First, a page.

Unlike Adam, who was previously untainted by sin, our tendency is already toward sin. Therefore, we must be drawn by God and given the ability to see his light/goodness/beauty. Then we are “made alive” by his grace and in response to his love. This results in new birth and the ability to understand and desire good for God’s glory, and experience the joy that God gives (in shadows now while we still live in this world, and fully when our salvation is one day realized in heaven).

Third, sin made it possible for God to show himself more fully to his fallen creatures (humans) who were originally created with the capacity to know him. Without sin, we never would have known some most important aspects of God’s character: his grace, forgiveness, longsuffering, sacrificial love, and mercy. Indeed we would have never known Christ or had need of him. Therefore, the second person of the Trinity and/or his nature would have remained a mystery and we would have never needed his presence with us as Emmanuel and Savior.

Finally, sin and suffering must be viewed in perspective of the exceeding great joy God has in store for those who he has called in heaven. This is a joy that, by comparison, FAR outweighs the pain we experience on this side of eternity. The greatest suffering we experience here will be a faint memory for us in heaven—if, that is, we can remember it at all. Even in this world we experience this phenomenon in a much less-significant way, as in the case of women who endure the pain of pregnancy and childbirth (part of the curse after the fall) soon forget it at the sight of their new baby.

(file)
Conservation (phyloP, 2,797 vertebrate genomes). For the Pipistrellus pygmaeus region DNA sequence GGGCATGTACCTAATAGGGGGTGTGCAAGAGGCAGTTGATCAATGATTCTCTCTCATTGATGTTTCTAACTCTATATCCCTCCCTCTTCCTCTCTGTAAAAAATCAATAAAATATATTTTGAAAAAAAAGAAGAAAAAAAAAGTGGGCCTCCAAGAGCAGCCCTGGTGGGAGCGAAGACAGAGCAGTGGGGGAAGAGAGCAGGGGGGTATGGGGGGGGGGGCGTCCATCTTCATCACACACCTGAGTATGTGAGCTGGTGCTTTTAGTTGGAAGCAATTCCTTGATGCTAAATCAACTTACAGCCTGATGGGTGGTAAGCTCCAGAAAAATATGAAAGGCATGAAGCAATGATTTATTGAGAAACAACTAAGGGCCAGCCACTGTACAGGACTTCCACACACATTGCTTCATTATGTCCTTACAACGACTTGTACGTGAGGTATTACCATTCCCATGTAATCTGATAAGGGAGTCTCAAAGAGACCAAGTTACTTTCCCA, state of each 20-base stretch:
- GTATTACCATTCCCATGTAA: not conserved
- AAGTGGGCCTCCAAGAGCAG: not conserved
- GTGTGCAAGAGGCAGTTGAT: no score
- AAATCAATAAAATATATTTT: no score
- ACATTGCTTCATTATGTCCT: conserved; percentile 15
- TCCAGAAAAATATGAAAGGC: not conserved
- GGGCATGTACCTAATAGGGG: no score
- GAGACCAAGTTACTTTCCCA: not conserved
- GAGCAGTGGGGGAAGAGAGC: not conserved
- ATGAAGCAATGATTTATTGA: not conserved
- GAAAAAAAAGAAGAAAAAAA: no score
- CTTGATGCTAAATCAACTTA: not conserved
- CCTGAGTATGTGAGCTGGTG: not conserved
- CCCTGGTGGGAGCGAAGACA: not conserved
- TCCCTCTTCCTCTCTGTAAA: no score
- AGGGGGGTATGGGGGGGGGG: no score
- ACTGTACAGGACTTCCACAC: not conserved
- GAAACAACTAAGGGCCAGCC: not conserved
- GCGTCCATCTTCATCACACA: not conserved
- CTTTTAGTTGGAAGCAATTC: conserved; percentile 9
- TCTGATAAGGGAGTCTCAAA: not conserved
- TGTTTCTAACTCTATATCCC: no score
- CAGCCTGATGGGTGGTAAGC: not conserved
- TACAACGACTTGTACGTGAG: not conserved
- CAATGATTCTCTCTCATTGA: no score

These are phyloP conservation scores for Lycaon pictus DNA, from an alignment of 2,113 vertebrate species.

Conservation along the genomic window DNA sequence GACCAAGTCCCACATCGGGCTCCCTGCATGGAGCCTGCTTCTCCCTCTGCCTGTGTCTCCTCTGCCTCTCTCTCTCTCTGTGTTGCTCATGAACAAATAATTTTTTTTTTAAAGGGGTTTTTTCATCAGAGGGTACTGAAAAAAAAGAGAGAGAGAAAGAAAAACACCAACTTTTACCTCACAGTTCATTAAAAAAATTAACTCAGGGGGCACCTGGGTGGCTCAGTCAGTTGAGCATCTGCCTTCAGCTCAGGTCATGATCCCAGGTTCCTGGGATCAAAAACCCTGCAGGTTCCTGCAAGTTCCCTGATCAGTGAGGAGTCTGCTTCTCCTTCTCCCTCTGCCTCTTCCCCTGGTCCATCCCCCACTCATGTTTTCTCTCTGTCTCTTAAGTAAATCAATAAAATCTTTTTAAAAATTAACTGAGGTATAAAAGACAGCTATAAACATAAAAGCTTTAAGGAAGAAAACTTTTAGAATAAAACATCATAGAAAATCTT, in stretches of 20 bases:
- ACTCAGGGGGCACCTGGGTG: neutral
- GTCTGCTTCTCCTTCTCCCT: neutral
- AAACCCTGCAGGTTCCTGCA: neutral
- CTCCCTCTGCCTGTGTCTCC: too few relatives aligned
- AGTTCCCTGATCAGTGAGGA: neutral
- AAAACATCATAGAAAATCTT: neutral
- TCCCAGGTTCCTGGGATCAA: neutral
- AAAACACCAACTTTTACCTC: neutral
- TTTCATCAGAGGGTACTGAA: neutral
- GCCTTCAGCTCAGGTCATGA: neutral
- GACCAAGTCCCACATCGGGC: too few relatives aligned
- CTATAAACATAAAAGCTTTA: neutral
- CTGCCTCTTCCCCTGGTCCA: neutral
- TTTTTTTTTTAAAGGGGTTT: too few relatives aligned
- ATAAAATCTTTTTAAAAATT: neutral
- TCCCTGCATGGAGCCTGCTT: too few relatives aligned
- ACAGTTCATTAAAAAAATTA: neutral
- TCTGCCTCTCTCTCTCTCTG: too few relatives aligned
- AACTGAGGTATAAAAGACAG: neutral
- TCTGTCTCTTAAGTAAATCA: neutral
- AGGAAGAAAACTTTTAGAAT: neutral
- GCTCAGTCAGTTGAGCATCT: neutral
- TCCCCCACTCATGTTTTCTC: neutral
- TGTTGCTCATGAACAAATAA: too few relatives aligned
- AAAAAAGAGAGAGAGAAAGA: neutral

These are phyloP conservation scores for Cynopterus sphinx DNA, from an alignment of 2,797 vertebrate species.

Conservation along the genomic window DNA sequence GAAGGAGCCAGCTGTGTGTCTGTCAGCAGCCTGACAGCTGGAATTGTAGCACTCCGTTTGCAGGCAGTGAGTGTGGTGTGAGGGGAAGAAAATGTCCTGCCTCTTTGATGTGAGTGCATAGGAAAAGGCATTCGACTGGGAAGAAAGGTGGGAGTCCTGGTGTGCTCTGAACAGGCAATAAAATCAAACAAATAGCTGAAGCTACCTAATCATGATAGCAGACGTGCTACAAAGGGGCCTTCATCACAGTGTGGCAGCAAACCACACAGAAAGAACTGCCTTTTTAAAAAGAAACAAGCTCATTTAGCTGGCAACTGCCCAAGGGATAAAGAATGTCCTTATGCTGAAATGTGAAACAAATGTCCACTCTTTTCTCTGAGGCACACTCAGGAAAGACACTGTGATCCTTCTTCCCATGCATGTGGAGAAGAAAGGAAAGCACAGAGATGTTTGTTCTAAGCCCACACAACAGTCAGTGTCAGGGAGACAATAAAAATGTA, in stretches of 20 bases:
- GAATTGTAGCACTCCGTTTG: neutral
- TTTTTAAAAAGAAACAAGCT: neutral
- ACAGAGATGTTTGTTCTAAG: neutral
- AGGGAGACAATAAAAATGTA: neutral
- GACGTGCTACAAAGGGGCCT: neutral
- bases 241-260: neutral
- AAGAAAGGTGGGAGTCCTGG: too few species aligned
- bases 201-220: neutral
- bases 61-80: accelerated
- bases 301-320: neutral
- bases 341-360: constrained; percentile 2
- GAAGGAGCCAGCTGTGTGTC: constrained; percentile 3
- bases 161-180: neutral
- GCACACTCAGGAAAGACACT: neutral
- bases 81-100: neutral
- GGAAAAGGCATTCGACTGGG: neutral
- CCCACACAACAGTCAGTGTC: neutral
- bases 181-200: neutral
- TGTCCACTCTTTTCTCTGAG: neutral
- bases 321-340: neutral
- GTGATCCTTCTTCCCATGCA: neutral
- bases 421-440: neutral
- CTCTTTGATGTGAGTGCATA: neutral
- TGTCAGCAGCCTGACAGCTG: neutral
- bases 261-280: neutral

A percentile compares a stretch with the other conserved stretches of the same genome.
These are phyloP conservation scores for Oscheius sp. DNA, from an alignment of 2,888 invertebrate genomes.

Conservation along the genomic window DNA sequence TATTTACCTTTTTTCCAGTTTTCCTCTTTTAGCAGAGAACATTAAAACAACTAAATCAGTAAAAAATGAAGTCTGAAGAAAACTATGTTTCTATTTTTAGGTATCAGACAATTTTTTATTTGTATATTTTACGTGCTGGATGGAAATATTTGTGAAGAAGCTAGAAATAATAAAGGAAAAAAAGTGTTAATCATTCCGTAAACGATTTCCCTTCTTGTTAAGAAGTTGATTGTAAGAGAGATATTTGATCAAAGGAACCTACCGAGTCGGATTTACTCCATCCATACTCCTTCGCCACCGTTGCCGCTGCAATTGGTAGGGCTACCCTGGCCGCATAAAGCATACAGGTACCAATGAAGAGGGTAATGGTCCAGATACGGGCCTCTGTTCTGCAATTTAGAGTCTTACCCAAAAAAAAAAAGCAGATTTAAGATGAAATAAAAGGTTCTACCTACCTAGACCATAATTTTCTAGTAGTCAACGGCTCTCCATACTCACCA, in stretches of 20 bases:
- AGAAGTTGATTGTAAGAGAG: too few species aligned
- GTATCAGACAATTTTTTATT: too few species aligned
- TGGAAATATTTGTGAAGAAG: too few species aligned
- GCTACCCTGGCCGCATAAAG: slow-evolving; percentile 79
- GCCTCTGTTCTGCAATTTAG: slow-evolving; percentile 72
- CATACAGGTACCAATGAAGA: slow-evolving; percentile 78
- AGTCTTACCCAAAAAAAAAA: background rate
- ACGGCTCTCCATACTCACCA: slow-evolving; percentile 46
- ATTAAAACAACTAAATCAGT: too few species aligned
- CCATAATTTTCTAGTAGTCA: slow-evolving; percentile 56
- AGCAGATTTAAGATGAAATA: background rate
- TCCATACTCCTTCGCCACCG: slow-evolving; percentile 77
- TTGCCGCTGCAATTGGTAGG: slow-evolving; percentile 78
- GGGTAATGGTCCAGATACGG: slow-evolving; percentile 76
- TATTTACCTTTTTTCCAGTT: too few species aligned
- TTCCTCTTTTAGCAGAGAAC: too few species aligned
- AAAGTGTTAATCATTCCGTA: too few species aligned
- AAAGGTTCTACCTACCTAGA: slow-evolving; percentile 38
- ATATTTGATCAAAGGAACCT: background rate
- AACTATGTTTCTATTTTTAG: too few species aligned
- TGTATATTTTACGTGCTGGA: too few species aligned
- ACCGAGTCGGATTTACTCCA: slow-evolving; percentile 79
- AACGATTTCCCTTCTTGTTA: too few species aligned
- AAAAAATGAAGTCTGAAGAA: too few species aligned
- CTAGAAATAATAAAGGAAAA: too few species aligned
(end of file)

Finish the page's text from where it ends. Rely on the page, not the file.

There are even more ways that God uses pain in our lives. As a perfect Father, he grows us and makes us more like Christ as we “share his sufferings.” He reveals himself to us as we seek him and rely on him. He corrects us, heals us, comforts us, and uses us to bless others. Am I saying that suffering is good, and by extension, that sin is good? No. Not in themselves. But as they drive us—flawed people in a fallen world—toward God who allowed them to occur, even they can be used for his glory and our good; both here and in heaven. In this way, “there is beauty in the fall of man.”


Phil B. said...

Nice job on this! This is an idea I've been grappling with for a while...did God need sin to exist for us to have a relationship with Him? Did he know (as I'm convinced that He did) that we would sin...in fact, did He design us so that we WOULD sin? I can only conclude that He did design us this way, and I think your reasoning here does a great job of explaining why. Thanks for sharing your thoughts on this!

Anonymous said...

Great rabbit trail, Chad. Remember your nickname used to be "Rabbit?" Your post reminds me of Paul. I find purpose in suffering as I experience God's closeness in a special way.